'Losing one glove is certainly painful,
but nothing compared to the pain
of losing one glove, throwing away the other,
and finding the first one again' (Piet Hein)
Well, this posting is not about gloves, nor about Piet Hein, but about something I had thought lost long ago. Fossicking through my accumulated Wargames bits of paper, I discovered, to my joy, this!
|Cover page set up for my ACW rule set.|
The name 'Bluebellies and Greybacks'
was added later.
This was to be the cover page for my hand written rule set (still attached: nine leaves of foolscap. both sides, and with marginal notes and amendments). But it was this picture that I missed most (dated early 1989 - 26 years ago).
From four years more recent (i.e. 1992), the following is part of a map that was to be used for a 'Second American Civil War' set in the state of Tennessee. This was a multi-player thing, and several actions were fought, with varying results. But I did make two very bad mistakes with the thing. First, I wanted to play as well as run it. That's OK for a two or three player game, but we had more participants here. It didn't really work. The other was that I allowed the thing to begin before I was quite ready. In the event, the largest armies met, I think at Shelbyville and the campaign bogged down. After a bit of a contretemps with one of the players for reasons I no longer recall I got fed up with the thing and closed it down.
|Page 1 of my 6-page map of Tennessee, the theatre|
of the Second American Civil War.
But I kept the map!
The idea was that after the disaster to Schofield's Corps at Spring Hill and Thomas's Army subsequently at Franklin, the Federal election campaign, which had seemed to be favouring Abraham Lincoln, turned sharply in favour of his rival Gen. McClellan. The increasingly bitter campaign was fought out amid a storm of criticism of the President and his favourite generals. After one of the most closely contested elections in all American history, McClellan was sworn into Office in January 1865. By this time an armistice had already been signed, and hostilities suspended.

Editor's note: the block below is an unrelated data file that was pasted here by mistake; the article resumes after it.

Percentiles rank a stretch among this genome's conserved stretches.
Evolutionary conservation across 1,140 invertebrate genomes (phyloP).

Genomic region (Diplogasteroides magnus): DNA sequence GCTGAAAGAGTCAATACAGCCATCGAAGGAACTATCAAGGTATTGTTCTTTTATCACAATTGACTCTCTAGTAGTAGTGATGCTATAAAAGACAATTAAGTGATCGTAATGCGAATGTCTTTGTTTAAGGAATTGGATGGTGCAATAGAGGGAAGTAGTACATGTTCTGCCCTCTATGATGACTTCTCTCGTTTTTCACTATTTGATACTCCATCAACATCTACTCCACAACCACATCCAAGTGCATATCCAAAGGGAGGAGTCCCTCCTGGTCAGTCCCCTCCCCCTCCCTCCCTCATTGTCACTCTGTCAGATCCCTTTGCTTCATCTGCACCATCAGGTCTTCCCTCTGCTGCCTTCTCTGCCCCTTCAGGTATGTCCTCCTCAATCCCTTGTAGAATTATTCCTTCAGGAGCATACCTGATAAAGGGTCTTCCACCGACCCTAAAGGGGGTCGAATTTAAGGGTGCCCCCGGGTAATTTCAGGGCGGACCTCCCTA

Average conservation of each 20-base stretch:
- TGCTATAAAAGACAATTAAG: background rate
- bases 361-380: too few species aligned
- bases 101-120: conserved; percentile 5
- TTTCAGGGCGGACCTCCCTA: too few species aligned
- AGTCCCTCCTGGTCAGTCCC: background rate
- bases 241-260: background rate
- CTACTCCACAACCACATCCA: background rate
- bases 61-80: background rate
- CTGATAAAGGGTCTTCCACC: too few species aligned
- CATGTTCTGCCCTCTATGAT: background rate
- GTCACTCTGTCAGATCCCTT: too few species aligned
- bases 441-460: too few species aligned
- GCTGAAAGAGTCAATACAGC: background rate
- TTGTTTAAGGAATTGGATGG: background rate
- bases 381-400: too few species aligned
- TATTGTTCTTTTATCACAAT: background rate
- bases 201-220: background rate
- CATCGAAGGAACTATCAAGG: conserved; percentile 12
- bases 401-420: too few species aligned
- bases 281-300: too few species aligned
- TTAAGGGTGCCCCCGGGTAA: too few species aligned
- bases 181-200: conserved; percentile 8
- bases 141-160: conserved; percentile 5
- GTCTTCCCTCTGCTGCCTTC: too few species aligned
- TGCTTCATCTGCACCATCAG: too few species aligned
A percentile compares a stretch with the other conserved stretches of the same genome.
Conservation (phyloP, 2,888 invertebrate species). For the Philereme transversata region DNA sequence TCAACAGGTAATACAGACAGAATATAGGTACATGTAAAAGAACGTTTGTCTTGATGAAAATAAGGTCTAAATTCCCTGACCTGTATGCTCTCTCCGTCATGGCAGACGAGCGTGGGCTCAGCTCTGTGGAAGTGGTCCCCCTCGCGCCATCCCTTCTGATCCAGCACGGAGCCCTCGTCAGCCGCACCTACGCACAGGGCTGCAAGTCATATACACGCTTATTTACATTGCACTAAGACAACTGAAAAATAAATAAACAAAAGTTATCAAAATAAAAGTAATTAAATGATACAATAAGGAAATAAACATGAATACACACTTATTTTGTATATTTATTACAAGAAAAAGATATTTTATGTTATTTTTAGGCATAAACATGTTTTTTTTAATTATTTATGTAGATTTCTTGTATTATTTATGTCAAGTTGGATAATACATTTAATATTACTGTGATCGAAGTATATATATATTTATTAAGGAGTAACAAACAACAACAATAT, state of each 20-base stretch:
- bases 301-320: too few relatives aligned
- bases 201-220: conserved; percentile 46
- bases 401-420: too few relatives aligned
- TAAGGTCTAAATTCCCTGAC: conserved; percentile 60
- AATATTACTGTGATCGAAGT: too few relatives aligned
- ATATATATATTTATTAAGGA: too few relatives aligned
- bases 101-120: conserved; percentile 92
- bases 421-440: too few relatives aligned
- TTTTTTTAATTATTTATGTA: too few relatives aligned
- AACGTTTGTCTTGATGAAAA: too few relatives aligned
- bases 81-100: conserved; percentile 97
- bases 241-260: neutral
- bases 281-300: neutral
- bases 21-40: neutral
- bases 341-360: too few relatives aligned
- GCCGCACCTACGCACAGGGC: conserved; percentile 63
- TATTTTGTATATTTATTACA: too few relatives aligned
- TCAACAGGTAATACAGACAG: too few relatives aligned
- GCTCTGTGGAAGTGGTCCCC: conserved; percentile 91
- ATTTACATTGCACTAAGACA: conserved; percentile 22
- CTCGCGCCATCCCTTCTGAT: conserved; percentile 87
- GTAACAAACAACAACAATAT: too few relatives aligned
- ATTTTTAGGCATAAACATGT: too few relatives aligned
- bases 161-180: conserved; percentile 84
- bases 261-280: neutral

Heated attitudes remained, however. Apart from the slavery issue remaining unresolved and an even sorer point than before, there was the matter of the territorial settlement. The Confederacy insisted upon the return of Missouri, North Arkansas, East and West Tennessee, West Virginia, and added, rather gratuitously, a demand for New Mexico, Kentucky and Maryland as well. That was far beyond the price for Peace even President McClellan was prepared to pay; much less would he for a moment entertain the idea of 'returning contrabands' that the Jeff Davis led government was arrogant and naive enough to insert into their list of demands.
Generals Lee and Cleburne led the CS Army's warnings that the talks would fail in the face of Davis's uncompromising attitude. They expressed no surprise at all when the Union armies refused, pending a Treaty ratified by Congress, to yield one inch from the advanced they had reached by the War's end. Lee resigned in disgust; Cleburne accepted with relief a posting in Galveston, Tx; other well-known generals also found expression of their distaste for a renewal of hostilities in various ways. Never known for his patience, Davis nevertheless began rebuilding the Army of Tennessee. Negotiations having stalled by the end of February, 1865, Richmond severed relations with Washington a month later.
On 1 April 1865, the Army of Tennessee left its Mississippi and Georgian cantonments, and marched north. The Second Civil War had begun.